Clark confirms four year local government finance settlement

Communities Secretary Greg Clark has confirmed a four year finance settlement for local government, which aims to grant councils greater freedom from Whitehall.

The new deal promises that councils will be funded from locally raised revenues by the end of the decade, through 100 per cent business rate retention, instead of government grants, which the government claims will help councils to ‘transform from dependence on central government grants to greater financial autonomy’.

Addressing concerns from the Local Government Association (LGA) that some councils would need support in transitioning to this new system to avoid large funding shortfalls in the short term, Clark announced that a £300 million transitional fund will be made available to councils over the next two years.

Additionally, Clark responded to calls to make funding for adult social care a priority by confirming up to £3.5 billion of additional funds will be made available to support these services by 2019/20.

Clark said: “These are important times for local government. The devolution of power and resources from Whitehall is gathering momentum.

“Today’s settlement means every council will have, for the financial year ahead, at least the resources allocated by the provisional settlement. In addition, we will provide transitional funding for the first two years of the Spending Review period for councils as they move from dependence on central government grants to greater financial autonomy.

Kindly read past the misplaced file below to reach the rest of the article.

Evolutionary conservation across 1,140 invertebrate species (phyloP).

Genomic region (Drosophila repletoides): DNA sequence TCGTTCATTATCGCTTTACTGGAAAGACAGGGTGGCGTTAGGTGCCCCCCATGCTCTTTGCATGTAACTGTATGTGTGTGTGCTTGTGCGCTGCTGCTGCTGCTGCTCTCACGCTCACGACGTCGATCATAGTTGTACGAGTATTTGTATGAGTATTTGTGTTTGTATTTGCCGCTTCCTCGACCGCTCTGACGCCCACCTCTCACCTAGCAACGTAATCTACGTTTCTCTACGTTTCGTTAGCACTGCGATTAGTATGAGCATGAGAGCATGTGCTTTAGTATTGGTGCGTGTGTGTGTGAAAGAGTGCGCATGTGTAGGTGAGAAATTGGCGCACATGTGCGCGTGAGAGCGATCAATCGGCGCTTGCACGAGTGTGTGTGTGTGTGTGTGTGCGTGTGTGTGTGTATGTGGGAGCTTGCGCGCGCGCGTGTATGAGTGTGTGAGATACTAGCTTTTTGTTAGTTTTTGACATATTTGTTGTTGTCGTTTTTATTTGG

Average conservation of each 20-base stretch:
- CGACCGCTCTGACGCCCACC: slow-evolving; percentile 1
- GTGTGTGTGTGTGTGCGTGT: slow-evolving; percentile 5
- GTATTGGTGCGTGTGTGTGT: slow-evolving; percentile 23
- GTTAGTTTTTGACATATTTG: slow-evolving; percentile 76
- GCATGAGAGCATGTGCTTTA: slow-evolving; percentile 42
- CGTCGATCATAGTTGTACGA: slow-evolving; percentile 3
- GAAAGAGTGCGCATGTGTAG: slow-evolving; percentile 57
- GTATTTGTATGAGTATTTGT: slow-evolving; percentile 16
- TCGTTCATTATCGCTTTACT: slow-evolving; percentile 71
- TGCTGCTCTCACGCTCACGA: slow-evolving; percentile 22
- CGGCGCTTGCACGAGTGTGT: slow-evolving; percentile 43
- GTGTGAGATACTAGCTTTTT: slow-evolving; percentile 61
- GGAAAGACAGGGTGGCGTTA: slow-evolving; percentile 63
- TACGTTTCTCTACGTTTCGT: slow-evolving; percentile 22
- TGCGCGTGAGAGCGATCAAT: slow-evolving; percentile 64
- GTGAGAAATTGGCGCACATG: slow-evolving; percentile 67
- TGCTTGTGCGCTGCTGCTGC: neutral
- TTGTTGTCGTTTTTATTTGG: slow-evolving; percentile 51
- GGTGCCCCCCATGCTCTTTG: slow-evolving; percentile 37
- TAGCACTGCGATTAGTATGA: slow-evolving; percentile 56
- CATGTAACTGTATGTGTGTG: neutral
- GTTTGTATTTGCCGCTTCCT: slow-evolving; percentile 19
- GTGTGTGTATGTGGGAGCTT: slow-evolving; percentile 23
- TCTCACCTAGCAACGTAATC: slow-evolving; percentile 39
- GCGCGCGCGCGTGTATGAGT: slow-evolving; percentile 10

“The government will continue to keep bills down with Council Tax still expected to be lower in real terms in 2019 to 2020 than it was in 2009 to 2010.”

The LGA welcomed the announcement of extra funding to help the transition and smooth out funding reductions for some councils in 2016/17, but warned that reductions would still be challenging for councils over the next four years.

Lord Porter, chairman of the LGA, said: "Funding reductions will still be challenging for councils over the next four years. Any extra cost pressures, such as those arising from rising demand or policies such as the National Living Wage, will have to be funded by councils finding savings from elsewhere. Many will have to make significant reductions to local services to plug funding gaps and will be asking residents to pay more council tax while possibly offering fewer services in return as a result.

"The move to full business rate retention is the most ambitious reform to local government finance of the last few decades. While it won't solve the long-term funding challenges facing councils, it is absolutely critical to ensure any new system works effectively. We look forward to working closely with the Government on ensuring it is implemented and distributed in a way which maximises the potential it offers to our local communities and businesses."